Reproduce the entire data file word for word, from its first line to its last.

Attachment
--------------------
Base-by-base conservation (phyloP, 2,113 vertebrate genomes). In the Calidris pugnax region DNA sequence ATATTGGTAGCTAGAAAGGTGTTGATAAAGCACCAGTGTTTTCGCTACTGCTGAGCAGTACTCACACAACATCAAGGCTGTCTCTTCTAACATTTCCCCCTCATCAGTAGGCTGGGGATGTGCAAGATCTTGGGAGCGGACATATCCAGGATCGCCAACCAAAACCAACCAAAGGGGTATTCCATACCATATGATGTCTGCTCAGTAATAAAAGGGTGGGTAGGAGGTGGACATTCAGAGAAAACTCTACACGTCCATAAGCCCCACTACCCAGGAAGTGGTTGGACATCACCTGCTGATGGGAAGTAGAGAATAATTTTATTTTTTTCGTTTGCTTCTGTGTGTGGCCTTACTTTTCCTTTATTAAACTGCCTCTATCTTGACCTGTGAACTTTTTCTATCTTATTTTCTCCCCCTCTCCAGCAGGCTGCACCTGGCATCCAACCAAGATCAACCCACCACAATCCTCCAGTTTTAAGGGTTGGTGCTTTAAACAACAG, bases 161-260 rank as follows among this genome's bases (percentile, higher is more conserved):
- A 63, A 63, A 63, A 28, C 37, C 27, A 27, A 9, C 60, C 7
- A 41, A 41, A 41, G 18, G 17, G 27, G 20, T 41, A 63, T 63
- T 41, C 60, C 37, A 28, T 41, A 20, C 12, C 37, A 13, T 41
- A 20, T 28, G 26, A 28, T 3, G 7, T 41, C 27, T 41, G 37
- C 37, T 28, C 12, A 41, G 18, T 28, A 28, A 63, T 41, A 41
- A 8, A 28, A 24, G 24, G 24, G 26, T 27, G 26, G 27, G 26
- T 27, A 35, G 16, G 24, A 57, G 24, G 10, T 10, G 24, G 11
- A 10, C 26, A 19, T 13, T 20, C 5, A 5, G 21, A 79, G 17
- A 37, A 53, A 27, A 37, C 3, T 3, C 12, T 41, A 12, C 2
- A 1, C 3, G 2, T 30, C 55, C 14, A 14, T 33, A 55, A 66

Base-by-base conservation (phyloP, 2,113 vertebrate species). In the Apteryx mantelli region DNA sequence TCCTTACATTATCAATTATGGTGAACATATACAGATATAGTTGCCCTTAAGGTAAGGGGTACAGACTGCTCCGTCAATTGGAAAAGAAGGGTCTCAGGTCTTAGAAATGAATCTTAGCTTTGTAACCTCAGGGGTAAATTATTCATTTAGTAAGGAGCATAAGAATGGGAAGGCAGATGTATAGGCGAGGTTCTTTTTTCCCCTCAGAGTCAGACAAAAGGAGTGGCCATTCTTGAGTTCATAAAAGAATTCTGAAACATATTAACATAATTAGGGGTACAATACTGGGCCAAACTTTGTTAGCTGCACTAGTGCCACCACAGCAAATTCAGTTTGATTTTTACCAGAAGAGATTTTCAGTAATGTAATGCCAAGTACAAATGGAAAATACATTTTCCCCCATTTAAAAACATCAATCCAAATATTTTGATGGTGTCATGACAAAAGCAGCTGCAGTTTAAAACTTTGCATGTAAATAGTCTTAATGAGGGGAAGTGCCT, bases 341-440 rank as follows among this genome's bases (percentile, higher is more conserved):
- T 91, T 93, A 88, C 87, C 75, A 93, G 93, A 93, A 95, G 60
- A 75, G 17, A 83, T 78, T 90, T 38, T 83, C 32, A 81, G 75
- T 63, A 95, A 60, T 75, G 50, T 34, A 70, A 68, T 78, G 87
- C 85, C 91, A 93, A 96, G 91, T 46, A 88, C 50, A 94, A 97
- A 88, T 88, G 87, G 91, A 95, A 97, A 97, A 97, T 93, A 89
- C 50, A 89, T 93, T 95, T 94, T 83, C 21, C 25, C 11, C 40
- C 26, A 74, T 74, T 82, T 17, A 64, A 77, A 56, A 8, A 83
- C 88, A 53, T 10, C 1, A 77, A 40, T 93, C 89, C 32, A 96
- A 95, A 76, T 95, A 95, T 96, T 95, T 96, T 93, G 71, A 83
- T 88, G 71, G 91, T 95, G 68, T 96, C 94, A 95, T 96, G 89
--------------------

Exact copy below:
Base-by-base conservation (phyloP, 2,113 vertebrate genomes). In the Calidris pugnax region DNA sequence ATATTGGTAGCTAGAAAGGTGTTGATAAAGCACCAGTGTTTTCGCTACTGCTGAGCAGTACTCACACAACATCAAGGCTGTCTCTTCTAACATTTCCCCCTCATCAGTAGGCTGGGGATGTGCAAGATCTTGGGAGCGGACATATCCAGGATCGCCAACCAAAACCAACCAAAGGGGTATTCCATACCATATGATGTCTGCTCAGTAATAAAAGGGTGGGTAGGAGGTGGACATTCAGAGAAAACTCTACACGTCCATAAGCCCCACTACCCAGGAAGTGGTTGGACATCACCTGCTGATGGGAAGTAGAGAATAATTTTATTTTTTTCGTTTGCTTCTGTGTGTGGCCTTACTTTTCCTTTATTAAACTGCCTCTATCTTGACCTGTGAACTTTTTCTATCTTATTTTCTCCCCCTCTCCAGCAGGCTGCACCTGGCATCCAACCAAGATCAACCCACCACAATCCTCCAGTTTTAAGGGTTGGTGCTTTAAACAACAG, bases 161-260 rank as follows among this genome's bases (percentile, higher is more conserved):
- A 63, A 63, A 63, A 28, C 37, C 27, A 27, A 9, C 60, C 7
- A 41, A 41, A 41, G 18, G 17, G 27, G 20, T 41, A 63, T 63
- T 41, C 60, C 37, A 28, T 41, A 20, C 12, C 37, A 13, T 41
- A 20, T 28, G 26, A 28, T 3, G 7, T 41, C 27, T 41, G 37
- C 37, T 28, C 12, A 41, G 18, T 28, A 28, A 63, T 41, A 41
- A 8, A 28, A 24, G 24, G 24, G 26, T 27, G 26, G 27, G 26
- T 27, A 35, G 16, G 24, A 57, G 24, G 10, T 10, G 24, G 11
- A 10, C 26, A 19, T 13, T 20, C 5, A 5, G 21, A 79, G 17
- A 37, A 53, A 27, A 37, C 3, T 3, C 12, T 41, A 12, C 2
- A 1, C 3, G 2, T 30, C 55, C 14, A 14, T 33, A 55, A 66

Base-by-base conservation (phyloP, 2,113 vertebrate species). In the Apteryx mantelli region DNA sequence TCCTTACATTATCAATTATGGTGAACATATACAGATATAGTTGCCCTTAAGGTAAGGGGTACAGACTGCTCCGTCAATTGGAAAAGAAGGGTCTCAGGTCTTAGAAATGAATCTTAGCTTTGTAACCTCAGGGGTAAATTATTCATTTAGTAAGGAGCATAAGAATGGGAAGGCAGATGTATAGGCGAGGTTCTTTTTTCCCCTCAGAGTCAGACAAAAGGAGTGGCCATTCTTGAGTTCATAAAAGAATTCTGAAACATATTAACATAATTAGGGGTACAATACTGGGCCAAACTTTGTTAGCTGCACTAGTGCCACCACAGCAAATTCAGTTTGATTTTTACCAGAAGAGATTTTCAGTAATGTAATGCCAAGTACAAATGGAAAATACATTTTCCCCCATTTAAAAACATCAATCCAAATATTTTGATGGTGTCATGACAAAAGCAGCTGCAGTTTAAAACTTTGCATGTAAATAGTCTTAATGAGGGGAAGTGCCT, bases 341-440 rank as follows among this genome's bases (percentile, higher is more conserved):
- T 91, T 93, A 88, C 87, C 75, A 93, G 93, A 93, A 95, G 60
- A 75, G 17, A 83, T 78, T 90, T 38, T 83, C 32, A 81, G 75
- T 63, A 95, A 60, T 75, G 50, T 34, A 70, A 68, T 78, G 87
- C 85, C 91, A 93, A 96, G 91, T 46, A 88, C 50, A 94, A 97
- A 88, T 88, G 87, G 91, A 95, A 97, A 97, A 97, T 93, A 89
- C 50, A 89, T 93, T 95, T 94, T 83, C 21, C 25, C 11, C 40
- C 26, A 74, T 74, T 82, T 17, A 64, A 77, A 56, A 8, A 83
- C 88, A 53, T 10, C 1, A 77, A 40, T 93, C 89, C 32, A 96
- A 95, A 76, T 95, A 95, T 96, T 95, T 96, T 93, G 71, A 83
- T 88, G 71, G 91, T 95, G 68, T 96, C 94, A 95, T 96, G 89